The demo is done, now time for reconstruction. I removed the door header, associated studs and the end wall studs.
Door Reconstruction Time
To reconstruct the walls, I made sure to use pressure treated lumber on the bottom where it contacts the cement and spaced my studs (verticals) on 16″ center to center. Using the DeWALT 21 deg cordless framing nail gun to build the walls made assembling the walls really easy. The new wall would meet up with the new door frame location and extend to where the old doorway started + an extra stud to toe nail to the existing wall.
Reconstructing the door way wall was really simple because I just reassembled it as it was and just moved it to it’s new location.
I leveled up all of the new walls and studs.
Then used the nailer to secure the new walls in place.
I really like this new DeWALT cordless framing nail gun.
- It makes assembly easy when you’re working by yourself, you can hold things in place with one hand and secure the boards together with a push of a finger.
- Being cordless is super convenient, the DeWALT systems run off of 20 v batteries.
- The nail gun is quite compact, you can fit it between studs on 16″ centers.
- The teeth on the nose really ‘grip’ on the studs for toe nail applications.
- It has a lot of easy adjustments, depth, firing mode (sequential or bump).
- Loading nail magazines is simple.
A few things to be aware of:
- It’s pretty stout.
- There is a stall release lever if you get a jam.
- To avoid dry firing, it won’t shoot the last 4 nails in a magazine. You can install another magazine of nails after the last 4, then it will shoot them.
Adding the Finishing Touches
I slid the door frame/jamb into the rough door way opening, having the jamb stick out 1/2″ in the front, and used a finish nailer to secure it to the studs. The hinge side of the door way was level, so I nailed the jamb directly to the stud and also the top to the header. The right side door jamb had to be shimmed, then I nailed the jamb/shims to the stud.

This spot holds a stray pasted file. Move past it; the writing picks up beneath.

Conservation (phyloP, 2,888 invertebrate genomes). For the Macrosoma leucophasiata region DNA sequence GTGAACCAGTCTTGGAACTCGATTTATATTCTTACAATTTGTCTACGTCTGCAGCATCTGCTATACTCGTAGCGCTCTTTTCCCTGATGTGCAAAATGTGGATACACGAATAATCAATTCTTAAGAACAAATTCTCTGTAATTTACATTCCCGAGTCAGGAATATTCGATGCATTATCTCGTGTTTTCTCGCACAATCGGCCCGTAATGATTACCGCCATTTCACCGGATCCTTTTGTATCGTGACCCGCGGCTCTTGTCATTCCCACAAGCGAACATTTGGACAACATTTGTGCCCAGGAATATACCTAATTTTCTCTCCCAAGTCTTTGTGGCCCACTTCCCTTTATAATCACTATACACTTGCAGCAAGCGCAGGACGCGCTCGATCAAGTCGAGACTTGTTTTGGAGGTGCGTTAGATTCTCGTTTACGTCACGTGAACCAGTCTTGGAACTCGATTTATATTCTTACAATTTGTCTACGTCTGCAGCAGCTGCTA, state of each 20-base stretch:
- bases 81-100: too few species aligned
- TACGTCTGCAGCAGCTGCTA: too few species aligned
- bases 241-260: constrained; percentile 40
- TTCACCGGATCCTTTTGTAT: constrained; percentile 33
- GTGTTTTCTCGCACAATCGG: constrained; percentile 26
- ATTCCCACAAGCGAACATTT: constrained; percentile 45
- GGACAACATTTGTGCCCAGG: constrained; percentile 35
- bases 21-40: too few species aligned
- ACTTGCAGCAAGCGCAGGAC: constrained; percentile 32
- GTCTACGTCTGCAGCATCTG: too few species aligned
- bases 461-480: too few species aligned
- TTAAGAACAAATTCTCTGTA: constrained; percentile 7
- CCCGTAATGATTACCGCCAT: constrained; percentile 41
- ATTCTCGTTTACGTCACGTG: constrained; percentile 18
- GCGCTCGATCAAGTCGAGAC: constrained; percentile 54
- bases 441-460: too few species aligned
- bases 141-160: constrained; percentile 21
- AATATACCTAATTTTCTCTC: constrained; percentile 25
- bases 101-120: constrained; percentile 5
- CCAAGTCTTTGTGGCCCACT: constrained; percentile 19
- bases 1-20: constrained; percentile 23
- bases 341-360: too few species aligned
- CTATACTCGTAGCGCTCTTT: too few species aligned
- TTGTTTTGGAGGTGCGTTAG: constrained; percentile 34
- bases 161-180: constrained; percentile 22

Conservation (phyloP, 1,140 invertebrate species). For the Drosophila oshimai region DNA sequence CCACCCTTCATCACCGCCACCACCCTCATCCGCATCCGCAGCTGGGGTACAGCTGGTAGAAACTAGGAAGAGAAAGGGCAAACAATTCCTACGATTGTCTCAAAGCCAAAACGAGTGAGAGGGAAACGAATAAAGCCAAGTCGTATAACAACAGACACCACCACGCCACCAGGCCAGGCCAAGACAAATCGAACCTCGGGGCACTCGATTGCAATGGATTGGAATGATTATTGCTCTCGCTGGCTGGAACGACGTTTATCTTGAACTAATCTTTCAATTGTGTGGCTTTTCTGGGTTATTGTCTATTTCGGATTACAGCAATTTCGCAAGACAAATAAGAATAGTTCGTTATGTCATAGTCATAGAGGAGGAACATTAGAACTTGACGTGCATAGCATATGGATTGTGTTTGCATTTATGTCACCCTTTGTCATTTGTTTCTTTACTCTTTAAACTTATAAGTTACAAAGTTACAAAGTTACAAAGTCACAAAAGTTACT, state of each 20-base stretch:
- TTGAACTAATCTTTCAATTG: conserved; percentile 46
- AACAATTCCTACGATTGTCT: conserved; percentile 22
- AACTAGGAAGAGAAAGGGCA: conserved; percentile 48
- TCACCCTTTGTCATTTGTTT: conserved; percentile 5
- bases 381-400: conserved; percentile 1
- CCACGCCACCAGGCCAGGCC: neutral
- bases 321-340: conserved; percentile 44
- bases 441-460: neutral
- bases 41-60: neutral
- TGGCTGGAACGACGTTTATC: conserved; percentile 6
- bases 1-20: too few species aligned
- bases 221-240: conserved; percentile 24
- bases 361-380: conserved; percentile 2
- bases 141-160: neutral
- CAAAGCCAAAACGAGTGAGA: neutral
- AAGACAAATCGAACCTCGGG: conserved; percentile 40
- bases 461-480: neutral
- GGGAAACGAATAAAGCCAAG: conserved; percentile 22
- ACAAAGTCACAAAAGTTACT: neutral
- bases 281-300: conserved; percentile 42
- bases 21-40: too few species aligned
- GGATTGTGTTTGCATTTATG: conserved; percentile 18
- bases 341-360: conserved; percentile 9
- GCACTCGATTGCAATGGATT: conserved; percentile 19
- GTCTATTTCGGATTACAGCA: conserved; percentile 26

I cut a piece of drywall to fit in the new pop out wall and used drywall screws to secure it in place. Drywall was also added on the face around the door jamb/frame and the ceiling.
I used sheet rock tape and joint compound to fill all of the screw holes, corners and joints. The joint compound took a while to dry, I put a fan on it to speed it up but it still took a while to dry.
Then I sanded and sanded and sanded…to get the joint compound smooth. I used the finish nailer to put the molding back up and filled all of the holes with spackle. Luckily I’m a bit of a hoarder and had kept some of my base molding that I removed when I put in my shoe shelf, and used that to put in the new pop out section. And of course I added a bead of caulk around all of the molding for that seamless look.
The finished product!
All in all I’m pretty happy with how it turned out. I wish I didn’t have to have the pop out wall, but considering all I had to purchase was 6 studs, 1 sheet of drywall, a bullnose for the rounded wall corner and some caulking, I did pretty good. The carpet only needed to be trimmed about an inch, which was really great. I luckily had enough paint leftover from my touch up kit too, so it all matches. Woot woot.
I’m excited to use that nail gun again and start working on the playhouse!